Friday, May 27, 2016

Water’s Edge: Planning for salmon farms

Science and the law leads the way in regulating salmon net pens

By Cedar Bouta, shoreline environmental planner

Alevin (newly hatched salmon) with yolk sac.
Photo: PNW Salmon Center.
Washingtonians are passionate about our salmon. We give smoked salmon as presents and take visitors to the Pike Place Market for salmon tossing. We also use images of them on beer, t-shirts and other products. In addition, native peoples harvest and consume wild salmon as an important part of their cultures.

Our conversations about wild versus farmed salmon are passionate too.

That’s why the University of Washington’s Northwest Environmental Forum sponsored a March 22-23 gathering that brought together about 65 stakeholders with differing perspectives about commercial salmon farming in Washington. The forum was a success in bringing together parties who – although on opposite sides of lawsuits or with differing points of view – were willing to come, learn and listen.

The forum highlighted:

  • The stakeholders’ shared commitment to a healthy marine environment, recovery of native salmon, and local jobs.
  • A growing demand for seafood and the health benefits of eating more salmon.
  • The complex oversight provided by local, state and federal permits and authorizations for commercial fish farms.
  • A need for more sharing of science and other information about Washington’s existing fish farms.

Commercial salmon net pens near Bainbridge Island, Washington. 

The state of salmon in Washington

Salmon are part of our state’s legacy. Washington has a coordinated, scientifically-rigorous recovery plan spearheaded by the Puget Sound Partnership to ensure wild salmon are part of Washington’s future. The plan contains programs and projects designed to restore native salmon runs and protect endangered and threatened stocks.

Many of the stakeholders represented at the March net pen forum have contributed to salmon recovery in Puget Sound and are working towards addressing urban runoff and other threats.

Feeding a seafood-hungry world

As committed as we are to our native salmon, forum participants learned that our hunger for seafood is growing and imported, farmed salmon is filling the gap. During the years 2000-2004, Americans consumed an average of about 284,000 metric tons (more than 617 million pounds) of salmon annually, of which approximately:

One-third of salmon consumed was wild and two-thirds was farmed.
One-third was domestic production (farmed and wild) and two-thirds was imported.

From January 2015 through March 2016, over 27 million pounds of fresh and frozen Atlantic salmon were imported from other countries through the Port of Seattle. This was almost twice as much as the annual production of commercial salmon farms in Washington.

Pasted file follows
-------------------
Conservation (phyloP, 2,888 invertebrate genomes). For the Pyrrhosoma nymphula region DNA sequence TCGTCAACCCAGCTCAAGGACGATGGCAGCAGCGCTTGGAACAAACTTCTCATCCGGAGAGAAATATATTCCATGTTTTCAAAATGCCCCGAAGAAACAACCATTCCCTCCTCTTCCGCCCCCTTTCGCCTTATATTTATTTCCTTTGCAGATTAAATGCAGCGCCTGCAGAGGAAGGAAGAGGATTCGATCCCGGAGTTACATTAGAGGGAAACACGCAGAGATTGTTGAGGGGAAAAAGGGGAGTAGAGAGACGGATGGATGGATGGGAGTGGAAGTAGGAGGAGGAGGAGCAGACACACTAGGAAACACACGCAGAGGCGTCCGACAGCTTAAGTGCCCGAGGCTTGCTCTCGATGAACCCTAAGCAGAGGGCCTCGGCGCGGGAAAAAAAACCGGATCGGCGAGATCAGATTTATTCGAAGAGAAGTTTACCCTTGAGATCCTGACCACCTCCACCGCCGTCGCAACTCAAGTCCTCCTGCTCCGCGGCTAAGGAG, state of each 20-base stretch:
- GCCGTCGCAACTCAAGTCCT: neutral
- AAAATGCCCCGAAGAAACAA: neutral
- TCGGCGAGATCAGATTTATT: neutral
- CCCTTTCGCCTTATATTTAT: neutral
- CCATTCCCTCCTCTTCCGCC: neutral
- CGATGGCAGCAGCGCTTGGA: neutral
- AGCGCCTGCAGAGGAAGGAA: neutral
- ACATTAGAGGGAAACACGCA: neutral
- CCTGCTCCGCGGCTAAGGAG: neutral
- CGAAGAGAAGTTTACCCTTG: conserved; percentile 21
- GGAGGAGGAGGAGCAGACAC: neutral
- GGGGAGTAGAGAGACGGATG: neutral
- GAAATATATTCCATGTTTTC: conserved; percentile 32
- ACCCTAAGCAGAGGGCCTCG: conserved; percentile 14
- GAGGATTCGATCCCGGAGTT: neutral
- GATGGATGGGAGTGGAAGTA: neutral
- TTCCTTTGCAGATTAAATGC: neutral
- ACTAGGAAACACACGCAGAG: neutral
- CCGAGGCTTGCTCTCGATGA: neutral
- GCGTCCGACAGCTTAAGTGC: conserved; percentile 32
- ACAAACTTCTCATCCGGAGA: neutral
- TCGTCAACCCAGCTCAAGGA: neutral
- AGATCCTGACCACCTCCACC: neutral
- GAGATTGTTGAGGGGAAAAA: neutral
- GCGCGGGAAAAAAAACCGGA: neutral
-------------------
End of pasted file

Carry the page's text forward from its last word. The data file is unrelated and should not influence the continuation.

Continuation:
Forum participants also learned that salmon aquaculture is one of the most resource-efficient sources of ways to produce protein.

Science leads the way, learning more about net pens

Ecology regulates net pen operations, like this one in
Port Angeles, through water quality permits
and shoreline master programs.
We have information describing our current approach to shoreline planning and commercial salmon net pens on our website. We also have video of scientific presentations and an expert panel discussing net pen operations, fish health, escapement, genetics, water quality and management tools.

Ecology will continue to let science and the law lead the way – adapting our findings and requirements as needed. Working together, we and other stakeholders can ensure commercial net pens do not put wild salmon recovery at risk.

Learn more about Ecology’s role
with net pens on our website.


Joel Natterstad said...

Interesting how you neglected to mention the detrimental impacts of net pen farming. It's almost like you are encouraging it. I hope the readers educate themselves about the Chilean dieoffs, the lice outbreak in Norway and how it is more important to restore access to spawning habitat that is blocked by dams than spreading diseases to wild fish with farming hybrid salmon. But I gather you're more of a make it worse to make a buck oriented group. #Slowfish

Wild Game Fish Conservation International said...

It's unimaginable that Washington state would consider ocean-based salmon feedlots as a viable business given all the problems around planet earth with this filthy industry. Going forward with increasing Washington's Atlantic salmon is a slap in the face to those striving to restore Salish Sea orcas and wild salmon.